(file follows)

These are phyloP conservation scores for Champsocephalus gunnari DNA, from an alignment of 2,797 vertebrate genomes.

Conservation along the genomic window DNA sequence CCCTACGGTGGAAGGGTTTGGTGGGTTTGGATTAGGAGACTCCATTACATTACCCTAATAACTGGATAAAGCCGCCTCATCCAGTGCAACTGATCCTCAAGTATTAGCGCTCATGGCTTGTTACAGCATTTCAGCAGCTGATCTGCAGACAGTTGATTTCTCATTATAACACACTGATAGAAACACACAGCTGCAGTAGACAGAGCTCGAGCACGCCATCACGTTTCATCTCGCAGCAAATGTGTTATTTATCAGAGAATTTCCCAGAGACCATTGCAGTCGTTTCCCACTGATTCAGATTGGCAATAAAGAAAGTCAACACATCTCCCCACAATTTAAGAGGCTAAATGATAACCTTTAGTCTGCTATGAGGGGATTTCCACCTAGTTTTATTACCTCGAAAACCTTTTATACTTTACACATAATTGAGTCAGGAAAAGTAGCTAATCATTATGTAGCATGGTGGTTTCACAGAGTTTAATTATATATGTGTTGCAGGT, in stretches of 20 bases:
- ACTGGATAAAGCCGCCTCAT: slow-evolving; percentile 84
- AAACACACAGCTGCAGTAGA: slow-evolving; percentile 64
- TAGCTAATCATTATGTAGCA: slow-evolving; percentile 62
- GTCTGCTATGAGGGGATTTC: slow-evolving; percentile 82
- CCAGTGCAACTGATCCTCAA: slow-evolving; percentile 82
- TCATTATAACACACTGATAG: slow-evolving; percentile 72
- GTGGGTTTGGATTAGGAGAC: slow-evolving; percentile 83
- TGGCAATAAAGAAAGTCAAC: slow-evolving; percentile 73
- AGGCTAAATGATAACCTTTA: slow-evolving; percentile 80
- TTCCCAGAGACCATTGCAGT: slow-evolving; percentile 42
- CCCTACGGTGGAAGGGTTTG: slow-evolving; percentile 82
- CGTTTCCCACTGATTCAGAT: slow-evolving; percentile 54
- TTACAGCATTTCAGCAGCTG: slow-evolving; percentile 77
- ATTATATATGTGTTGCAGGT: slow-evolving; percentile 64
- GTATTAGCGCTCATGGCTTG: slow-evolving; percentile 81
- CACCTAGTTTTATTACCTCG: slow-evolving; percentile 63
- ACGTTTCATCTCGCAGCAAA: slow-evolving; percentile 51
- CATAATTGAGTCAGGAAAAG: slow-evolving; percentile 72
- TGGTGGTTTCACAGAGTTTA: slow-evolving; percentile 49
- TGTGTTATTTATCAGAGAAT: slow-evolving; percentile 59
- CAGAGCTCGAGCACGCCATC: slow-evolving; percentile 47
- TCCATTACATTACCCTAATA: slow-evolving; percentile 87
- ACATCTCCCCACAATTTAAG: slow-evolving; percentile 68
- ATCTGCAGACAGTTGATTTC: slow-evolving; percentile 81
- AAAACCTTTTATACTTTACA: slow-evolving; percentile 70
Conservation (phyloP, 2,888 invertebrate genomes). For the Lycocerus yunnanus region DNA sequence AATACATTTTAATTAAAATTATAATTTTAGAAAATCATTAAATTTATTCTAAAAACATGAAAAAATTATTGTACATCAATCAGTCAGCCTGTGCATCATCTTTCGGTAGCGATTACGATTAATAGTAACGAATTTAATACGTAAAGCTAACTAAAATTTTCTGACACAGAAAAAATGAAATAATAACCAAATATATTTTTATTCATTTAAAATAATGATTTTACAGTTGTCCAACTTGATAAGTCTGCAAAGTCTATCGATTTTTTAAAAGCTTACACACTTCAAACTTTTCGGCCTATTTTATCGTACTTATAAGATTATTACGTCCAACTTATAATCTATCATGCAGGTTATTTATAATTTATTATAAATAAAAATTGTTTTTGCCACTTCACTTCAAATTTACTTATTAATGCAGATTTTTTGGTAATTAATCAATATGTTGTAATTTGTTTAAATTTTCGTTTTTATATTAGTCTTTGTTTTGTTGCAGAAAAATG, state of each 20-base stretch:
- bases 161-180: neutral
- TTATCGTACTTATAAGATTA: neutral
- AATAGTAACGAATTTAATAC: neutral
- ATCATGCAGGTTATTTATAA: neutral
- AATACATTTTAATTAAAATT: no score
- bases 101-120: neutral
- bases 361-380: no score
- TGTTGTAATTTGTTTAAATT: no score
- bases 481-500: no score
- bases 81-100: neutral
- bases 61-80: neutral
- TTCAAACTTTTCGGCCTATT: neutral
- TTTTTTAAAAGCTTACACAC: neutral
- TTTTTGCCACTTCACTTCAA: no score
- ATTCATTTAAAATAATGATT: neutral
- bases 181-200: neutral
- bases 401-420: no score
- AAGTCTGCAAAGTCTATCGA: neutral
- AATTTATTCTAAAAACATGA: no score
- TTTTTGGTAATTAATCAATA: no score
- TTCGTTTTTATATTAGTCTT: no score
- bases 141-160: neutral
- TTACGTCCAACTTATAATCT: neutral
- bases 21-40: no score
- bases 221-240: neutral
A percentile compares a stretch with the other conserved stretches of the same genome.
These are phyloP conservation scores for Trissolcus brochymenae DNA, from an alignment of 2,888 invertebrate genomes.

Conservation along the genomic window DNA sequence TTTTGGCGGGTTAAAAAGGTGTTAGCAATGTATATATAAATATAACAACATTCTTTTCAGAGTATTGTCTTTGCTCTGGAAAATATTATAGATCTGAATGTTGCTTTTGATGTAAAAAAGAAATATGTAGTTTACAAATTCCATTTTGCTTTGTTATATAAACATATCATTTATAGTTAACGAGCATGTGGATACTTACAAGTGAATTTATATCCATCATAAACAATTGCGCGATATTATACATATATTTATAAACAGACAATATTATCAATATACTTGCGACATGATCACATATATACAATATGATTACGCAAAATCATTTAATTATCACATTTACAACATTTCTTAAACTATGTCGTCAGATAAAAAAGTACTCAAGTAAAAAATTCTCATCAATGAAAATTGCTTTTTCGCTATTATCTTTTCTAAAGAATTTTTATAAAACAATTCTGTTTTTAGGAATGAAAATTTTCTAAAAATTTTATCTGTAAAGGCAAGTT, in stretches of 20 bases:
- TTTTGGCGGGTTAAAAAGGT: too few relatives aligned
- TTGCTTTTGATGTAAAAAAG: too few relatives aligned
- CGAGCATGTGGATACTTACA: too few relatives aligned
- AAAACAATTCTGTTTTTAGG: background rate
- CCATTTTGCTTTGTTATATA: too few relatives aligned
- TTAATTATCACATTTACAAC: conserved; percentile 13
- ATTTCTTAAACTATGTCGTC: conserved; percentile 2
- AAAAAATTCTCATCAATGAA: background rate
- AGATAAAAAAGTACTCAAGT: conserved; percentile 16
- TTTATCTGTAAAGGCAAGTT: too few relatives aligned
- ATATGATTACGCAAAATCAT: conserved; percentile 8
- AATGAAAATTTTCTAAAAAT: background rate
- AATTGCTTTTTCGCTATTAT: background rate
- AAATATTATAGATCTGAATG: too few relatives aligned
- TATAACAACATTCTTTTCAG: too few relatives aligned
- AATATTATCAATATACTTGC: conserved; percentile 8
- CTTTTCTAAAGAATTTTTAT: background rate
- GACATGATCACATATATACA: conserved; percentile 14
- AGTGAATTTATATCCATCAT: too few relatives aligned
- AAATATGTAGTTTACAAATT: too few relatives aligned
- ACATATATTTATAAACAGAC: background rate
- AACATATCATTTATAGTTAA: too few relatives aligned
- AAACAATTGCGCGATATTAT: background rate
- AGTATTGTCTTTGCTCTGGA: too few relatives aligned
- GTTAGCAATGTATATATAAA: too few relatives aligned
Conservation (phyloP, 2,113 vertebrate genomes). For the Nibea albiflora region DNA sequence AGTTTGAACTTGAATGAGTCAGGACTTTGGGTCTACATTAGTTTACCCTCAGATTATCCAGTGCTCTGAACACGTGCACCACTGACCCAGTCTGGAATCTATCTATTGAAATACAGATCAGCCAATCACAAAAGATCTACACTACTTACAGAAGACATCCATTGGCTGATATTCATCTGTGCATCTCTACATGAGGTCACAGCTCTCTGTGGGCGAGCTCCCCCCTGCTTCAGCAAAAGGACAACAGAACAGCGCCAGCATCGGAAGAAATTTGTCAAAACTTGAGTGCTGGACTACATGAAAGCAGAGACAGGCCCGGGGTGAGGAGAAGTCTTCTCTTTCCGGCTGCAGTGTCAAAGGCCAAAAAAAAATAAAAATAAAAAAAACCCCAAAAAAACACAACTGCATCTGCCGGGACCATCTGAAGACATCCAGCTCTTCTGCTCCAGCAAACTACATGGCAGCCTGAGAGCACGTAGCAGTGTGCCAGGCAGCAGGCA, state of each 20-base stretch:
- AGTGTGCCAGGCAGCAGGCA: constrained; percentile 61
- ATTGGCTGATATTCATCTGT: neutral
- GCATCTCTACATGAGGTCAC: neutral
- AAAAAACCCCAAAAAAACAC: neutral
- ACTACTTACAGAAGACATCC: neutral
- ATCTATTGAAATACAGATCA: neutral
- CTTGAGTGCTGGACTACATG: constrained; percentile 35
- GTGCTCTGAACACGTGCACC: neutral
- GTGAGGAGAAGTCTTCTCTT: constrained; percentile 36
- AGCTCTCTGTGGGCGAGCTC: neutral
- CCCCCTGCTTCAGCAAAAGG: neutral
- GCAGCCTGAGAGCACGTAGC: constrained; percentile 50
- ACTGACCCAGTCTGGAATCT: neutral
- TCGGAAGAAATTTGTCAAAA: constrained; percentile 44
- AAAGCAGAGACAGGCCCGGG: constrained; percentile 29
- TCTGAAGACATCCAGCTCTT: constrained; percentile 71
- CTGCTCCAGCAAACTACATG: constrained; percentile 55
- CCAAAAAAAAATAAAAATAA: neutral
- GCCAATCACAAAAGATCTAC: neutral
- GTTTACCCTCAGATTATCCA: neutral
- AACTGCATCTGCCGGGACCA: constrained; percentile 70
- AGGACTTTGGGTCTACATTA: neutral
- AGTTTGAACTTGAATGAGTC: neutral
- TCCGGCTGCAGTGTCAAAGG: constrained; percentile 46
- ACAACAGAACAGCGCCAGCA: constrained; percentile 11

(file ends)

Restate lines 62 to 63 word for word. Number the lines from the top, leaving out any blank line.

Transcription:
- TTAATTATCACATTTACAAC: conserved; percentile 13
- ATTTCTTAAACTATGTCGTC: conserved; percentile 2